01/05/2018 – Ephemeris – Telescope Clinic tonight (Has been canceled due to weather)

January 5, 2018 1 comment

Ephemeris for Friday, January 5th. The Sun will rise at 8:19. It’ll be up for 8 hours and 56 minutes, setting at 5:16. The Moon, 3 days before last quarter, will rise at 9:56 this evening.

If you’ve received a telescope for Christmas and are having trouble setting it up, or have an unused one in a closet, basement or attic, bring them to Northwestern Michigan College’s Rogers Observatory tonight at 8 p.m. The Grand Traverse Astronomical Society will be holding their annual telescope clinic to help you understand and use your telescope. The clinic will extend through the period that will be set aside for a star party if it’s clear, to test the telescopes and show the owners how to use them. Like anything telescopes take some time to learn how to use them and find celestial objects. It took me 15 minutes to find Saturn with a telescope the first time I tried, and I knew where it was in the sky. The observatory is south of Traverse City on Birmley Road.

The times given are for the Traverse City/Interlochen area of Michigan. They may be different for your location.

Addendum

Link to my December 26 post on telescope basics to start you off:  https://bobmoler.wordpress.com/2017/12/26/

Can’t make it tonight? Members are generally available at star parties at the observatory when time permits to help folks who bring their telescopes out. See http://www.gtastro.org for our current schedule of events for 2018.

Updated 7:02 p.m.

12/26/2017 – Ephemeris – Help for that Christmas telescope

December 26, 2017 1 comment

Ephemeris for Tuesday, December 26th. The Sun will rise at 8:18. It’ll be up for 8 hours and 49 minutes, setting at 5:08. The Moon, at first quarter today, will set at 1:34 tomorrow morning.

Get a telescope for Christmas? Or is there one lurking in a closet or attic? Tonight’s a good time to get it out, if it’s clear, because there’s a first quarter Moon out. I consider the Moon round the first quarter to provide the finest viewing.  To get started, most astronomical telescopes have a small finder scope attached. Daytime is the best time to align them on a distant object. To find anything, even the Moon, use the lowest power eyepiece. In most scopes that’s a 20 to 25 millimeter eyepiece. Eyepieces with lower numbers are higher power. Most amateur astronomers use their lowest magnification 90% of the time. The bright planets right now are in the morning sky, and only Jupiter is worth looking at. It’s easy to find because it’s the brightest star-like object, and in the southeast before 7:30 a.m. To help you further, on January 5th, at Northwestern Michigan College’s Rogers Observatory the Grand Traverse Astronomical Society will host its annual Telescope Clinic for telescopes new and old.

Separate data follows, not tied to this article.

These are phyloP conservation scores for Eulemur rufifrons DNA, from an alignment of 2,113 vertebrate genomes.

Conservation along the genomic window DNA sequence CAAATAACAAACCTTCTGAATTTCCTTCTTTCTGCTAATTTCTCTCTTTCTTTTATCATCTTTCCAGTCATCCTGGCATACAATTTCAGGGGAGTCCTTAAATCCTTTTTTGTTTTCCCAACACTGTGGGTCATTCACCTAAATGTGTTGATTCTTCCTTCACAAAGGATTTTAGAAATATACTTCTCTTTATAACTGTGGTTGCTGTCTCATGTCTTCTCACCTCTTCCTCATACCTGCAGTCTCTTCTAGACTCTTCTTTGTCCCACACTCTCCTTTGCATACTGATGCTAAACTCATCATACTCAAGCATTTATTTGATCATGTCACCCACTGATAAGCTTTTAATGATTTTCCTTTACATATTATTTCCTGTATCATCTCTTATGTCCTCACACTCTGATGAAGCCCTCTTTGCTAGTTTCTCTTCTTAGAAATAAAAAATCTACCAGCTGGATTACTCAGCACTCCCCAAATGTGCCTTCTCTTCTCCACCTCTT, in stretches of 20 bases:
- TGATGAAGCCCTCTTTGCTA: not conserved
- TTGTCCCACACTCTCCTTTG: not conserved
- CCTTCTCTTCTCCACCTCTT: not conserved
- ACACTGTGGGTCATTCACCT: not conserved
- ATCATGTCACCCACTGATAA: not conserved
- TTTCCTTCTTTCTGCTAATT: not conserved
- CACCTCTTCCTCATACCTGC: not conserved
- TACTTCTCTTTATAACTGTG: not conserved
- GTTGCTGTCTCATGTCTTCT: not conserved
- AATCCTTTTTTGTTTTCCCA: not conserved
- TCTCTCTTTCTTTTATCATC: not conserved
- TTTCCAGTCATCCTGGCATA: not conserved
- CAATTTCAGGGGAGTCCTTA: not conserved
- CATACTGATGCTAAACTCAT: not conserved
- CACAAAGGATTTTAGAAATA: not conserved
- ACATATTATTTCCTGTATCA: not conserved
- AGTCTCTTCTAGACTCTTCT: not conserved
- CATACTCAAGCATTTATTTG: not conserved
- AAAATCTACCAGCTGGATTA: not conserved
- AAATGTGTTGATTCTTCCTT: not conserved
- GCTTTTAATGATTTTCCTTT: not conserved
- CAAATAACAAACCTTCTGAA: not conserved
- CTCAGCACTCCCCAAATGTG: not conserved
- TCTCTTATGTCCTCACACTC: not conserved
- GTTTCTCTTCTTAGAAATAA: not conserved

The times given are for the Traverse City/Interlochen area of Michigan. They may be different for your location.

Addendum

Here’s a handout we make available at these telescope clinics:

Telescope Basics

Telescope Types

                           Telescope Types

There are two basic telescope types: The refractor or refracting telescope and reflector or reflecting telescope. The reflecting type shown is a Newtonian telescope, is the simplest and most inexpensive reflector. The Catadioptric (Mirror-Lens) telescope uses a corrector plate in front of the telescope. The one shown is a type called a Maksutov-Cassegrain. The more popular type is the Schmidt-Cassegrain which uses a thin, nearly flat corrector plate. The Cassegrain design uses a convex secondary mirror the sends the light back through a hole in the Primary mirror (O) to an eyepiece.